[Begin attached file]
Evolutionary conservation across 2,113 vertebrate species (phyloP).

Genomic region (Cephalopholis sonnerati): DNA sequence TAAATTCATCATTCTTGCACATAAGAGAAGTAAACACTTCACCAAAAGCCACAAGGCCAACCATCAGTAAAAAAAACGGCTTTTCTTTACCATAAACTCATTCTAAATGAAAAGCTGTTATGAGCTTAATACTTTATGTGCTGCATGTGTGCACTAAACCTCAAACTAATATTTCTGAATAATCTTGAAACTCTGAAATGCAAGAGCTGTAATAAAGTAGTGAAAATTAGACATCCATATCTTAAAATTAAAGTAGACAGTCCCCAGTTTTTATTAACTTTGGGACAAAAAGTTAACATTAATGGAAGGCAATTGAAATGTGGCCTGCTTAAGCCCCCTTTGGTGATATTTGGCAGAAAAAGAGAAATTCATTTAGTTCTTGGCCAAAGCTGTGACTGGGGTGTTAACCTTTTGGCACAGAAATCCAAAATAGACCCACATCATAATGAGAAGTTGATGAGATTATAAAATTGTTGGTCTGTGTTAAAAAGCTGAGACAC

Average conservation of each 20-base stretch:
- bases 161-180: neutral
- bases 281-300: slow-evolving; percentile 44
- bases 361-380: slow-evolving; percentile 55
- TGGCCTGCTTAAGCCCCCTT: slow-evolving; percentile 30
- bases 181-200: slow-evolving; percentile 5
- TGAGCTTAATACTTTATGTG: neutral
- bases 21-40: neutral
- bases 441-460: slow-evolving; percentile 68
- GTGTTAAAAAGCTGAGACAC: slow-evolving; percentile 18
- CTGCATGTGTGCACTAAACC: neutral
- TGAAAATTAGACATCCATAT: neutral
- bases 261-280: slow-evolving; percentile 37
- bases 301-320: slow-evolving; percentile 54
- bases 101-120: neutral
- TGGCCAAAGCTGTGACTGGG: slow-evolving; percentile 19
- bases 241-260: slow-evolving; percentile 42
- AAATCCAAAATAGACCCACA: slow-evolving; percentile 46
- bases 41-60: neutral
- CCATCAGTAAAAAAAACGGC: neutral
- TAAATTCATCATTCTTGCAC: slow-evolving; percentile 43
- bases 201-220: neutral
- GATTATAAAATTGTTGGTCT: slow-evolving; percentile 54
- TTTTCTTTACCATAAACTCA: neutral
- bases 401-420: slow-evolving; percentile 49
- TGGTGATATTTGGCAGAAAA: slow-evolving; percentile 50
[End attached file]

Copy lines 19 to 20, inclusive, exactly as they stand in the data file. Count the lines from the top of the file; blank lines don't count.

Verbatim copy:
- bases 241-260: slow-evolving; percentile 42
- AAATCCAAAATAGACCCACA: slow-evolving; percentile 46